For sale: $689,000

Dallas, TX
This inviting Dallas Tudor contains 1,965 sq ft and is located near top-rated schools in the Highland Park neighborhood. It’s also full of character with a cathedral ceiling, ornate chandeliers, turquoise bathroom tile, wooden built-ins and more.

San Jose, CA

1109 Garfield Ave, San Jose, CA
For sale: $729,000

San Jose, CA
While a modest-sized interior (1,026 sq ft), this Tudor has a great backyard patio for outdoor entertaining. Other highlights include original hardwood floors, a storybook fireplace and a spacious, finished attic.


Catherine Sherman, a real estate writer for Zillow Blog, covers real estate news, industry trends and home design. Read more of her work here.

Source: http://www.zillow.com/blog/episode-1-homes-146810/

Tips for Sellers in a Buyers Market

Selling your home in a market where there are more homes available for sale than there are buyers means that you really have to work at it. Buyers in a seller’s market are looking for value. They want the best house for the money. Buyers can be picky and simply won’t settle. You have to get in front of the buyers, have your home showing in its best possible condition and have the home priced right from the start. You must know the competition and see your home as a “product” listed on the open market. Make it stand out from the competition, either in how it is delivered to the market or how it’s priced.

Know the competition

It’s common that a would-be seller will receive “comps” from their agent around the time that they agree to work together. As part of the comparative marketing analysis, an agent will show a seller what is on the market, pending and sold. Oftentimes, it could be weeks or months before the seller actually lists his home. A slow market means more inventory and more competition for sellers. A seller must know what other homes are available and price their home accordingly. Hit the open house circuit the weekend before you list or keep a search going online of similar homes. Knowing the competition will help you decide how to price your home. You want to be the home that stands out from the crowd….in a good way.

Consider pre-marketing your home

A generation ago, buyers needed an agent to know exactly how long a home had been on the market. Why? Because that data was locked up in agent-only databases. Today, once a listing goes active, the days on market or DOM starts ticking for all the world to see online. The DOM is the best way for a buyer to gauge how your home fares in the market. If the DOM hits three months and your home is still listed, chances are slim you will get a full-price offer. These days, it’s smart to put out feelers before your listing goes live. Work with a good local agent and have them do some pre-marketing of your home to test the price and the market’s response to it. How does this work? In most communities, it’s not uncommon for agents to announce upcoming listings within their firm or on social networks. In some communities, there are entire websites dedicated to “pocket” listings.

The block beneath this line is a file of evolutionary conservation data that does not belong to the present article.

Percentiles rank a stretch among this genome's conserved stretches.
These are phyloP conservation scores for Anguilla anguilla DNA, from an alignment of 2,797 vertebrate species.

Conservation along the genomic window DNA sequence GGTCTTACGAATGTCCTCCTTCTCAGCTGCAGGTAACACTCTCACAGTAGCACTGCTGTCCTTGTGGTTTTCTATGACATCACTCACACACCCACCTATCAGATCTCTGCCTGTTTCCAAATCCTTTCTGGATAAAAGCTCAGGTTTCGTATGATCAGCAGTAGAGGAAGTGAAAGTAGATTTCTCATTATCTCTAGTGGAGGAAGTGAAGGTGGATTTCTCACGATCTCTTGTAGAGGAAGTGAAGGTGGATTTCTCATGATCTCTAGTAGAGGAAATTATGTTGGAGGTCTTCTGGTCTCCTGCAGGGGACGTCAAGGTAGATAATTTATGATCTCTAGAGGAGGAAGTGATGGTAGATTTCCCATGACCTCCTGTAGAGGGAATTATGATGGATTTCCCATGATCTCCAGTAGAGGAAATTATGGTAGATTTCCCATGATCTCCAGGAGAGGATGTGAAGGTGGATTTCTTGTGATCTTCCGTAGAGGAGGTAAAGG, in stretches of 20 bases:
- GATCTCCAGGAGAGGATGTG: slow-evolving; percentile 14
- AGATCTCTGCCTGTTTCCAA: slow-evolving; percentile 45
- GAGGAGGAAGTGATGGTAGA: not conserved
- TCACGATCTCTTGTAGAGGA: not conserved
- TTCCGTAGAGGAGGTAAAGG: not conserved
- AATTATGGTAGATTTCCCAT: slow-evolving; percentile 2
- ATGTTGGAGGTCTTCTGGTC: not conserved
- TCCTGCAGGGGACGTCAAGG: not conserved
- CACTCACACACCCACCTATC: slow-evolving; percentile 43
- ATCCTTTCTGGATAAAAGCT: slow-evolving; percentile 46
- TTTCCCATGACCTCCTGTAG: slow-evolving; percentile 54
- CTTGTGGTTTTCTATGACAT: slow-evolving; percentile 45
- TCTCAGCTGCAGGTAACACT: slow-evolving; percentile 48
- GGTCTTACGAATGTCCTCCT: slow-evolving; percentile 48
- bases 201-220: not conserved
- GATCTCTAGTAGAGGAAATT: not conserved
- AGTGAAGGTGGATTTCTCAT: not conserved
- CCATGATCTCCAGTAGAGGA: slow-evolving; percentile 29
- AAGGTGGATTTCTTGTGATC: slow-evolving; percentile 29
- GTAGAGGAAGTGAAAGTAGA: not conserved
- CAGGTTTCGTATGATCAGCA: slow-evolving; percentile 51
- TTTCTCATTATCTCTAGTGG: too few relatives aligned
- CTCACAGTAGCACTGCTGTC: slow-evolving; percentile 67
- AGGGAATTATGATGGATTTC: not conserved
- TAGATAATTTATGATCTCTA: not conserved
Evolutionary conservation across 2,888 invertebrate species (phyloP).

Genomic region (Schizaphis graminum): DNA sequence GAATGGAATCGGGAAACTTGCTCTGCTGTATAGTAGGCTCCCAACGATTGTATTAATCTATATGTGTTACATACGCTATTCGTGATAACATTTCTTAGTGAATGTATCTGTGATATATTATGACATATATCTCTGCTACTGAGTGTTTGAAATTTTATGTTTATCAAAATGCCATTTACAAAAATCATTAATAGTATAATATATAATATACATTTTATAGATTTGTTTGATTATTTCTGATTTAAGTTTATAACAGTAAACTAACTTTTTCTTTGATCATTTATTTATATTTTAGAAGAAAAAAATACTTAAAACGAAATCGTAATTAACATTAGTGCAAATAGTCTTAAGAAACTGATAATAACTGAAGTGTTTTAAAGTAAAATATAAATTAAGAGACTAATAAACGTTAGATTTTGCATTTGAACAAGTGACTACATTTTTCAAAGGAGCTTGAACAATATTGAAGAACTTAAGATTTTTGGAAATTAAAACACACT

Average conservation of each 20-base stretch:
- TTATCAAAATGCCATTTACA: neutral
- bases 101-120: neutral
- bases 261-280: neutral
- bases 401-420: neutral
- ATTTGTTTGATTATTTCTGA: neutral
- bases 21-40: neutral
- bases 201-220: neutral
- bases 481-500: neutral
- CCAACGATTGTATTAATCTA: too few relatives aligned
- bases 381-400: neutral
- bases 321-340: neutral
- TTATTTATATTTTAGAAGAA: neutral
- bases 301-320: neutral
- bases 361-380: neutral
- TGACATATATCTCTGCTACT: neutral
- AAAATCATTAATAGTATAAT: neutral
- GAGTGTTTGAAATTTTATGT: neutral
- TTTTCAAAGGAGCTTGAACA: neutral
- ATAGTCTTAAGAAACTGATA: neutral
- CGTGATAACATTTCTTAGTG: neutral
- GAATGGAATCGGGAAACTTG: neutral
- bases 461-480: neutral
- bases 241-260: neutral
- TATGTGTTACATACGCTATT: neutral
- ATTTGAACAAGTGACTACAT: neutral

Make sure your home is widely marketed

Buyers are everywhere today and your listing needs to be where they are. Most are online, specificallyon mobile devices at all times of day and night. If your home is not listed where buyers are looking, that’s one less opportunity. In a buyer’s market a seller can’t afford to miss one buyer. If your agent doesn’t understand the concept, you should be working with another agent.

Work with the right agent

Speaking of the right agent. Having the best agent representing your home will make the difference between selling and moving on or having your home sit on the market. A good agent is someone who actively sells in your local community. They know the customs and trends, not to mention governing laws. Agents like to work with agents they know. Work with an out-of-area agent or someone not familiar with your area and you risk being poorly represented.

Photos are key

A generation ago, a photo shoot wasn’t always necessary when selling a home. Today, it is potentially the most important part of the home-selling process. A buyer’s first impression of your home today will likely be online, via an email alert online or a text with the listing from their agent. You should spend as much time and attention on your photo shoot as you would for the first open house. Also, make sure that your listing photos are high resolution and optimized for the web and mobile.

Spend the right money to get the home ready

There is nothing worse than an eager seller spending a fortune to renovate their home prior to selling, only to do so in a manner that is not neutral or buyer friendly. A recent survey by Zillow Digs shows that the ROI on these projects isn’t high. If you want to get your home ready for sale, take a step back and spend money the right way. The best thing a seller can do is to clean and de-clutter. Investing in storage is one of the smartest things a seller can do. Also, smart cosmetic fixes like painting, cleaning and changing out some fixtures or finishes is money well spent when getting your home ready to sell.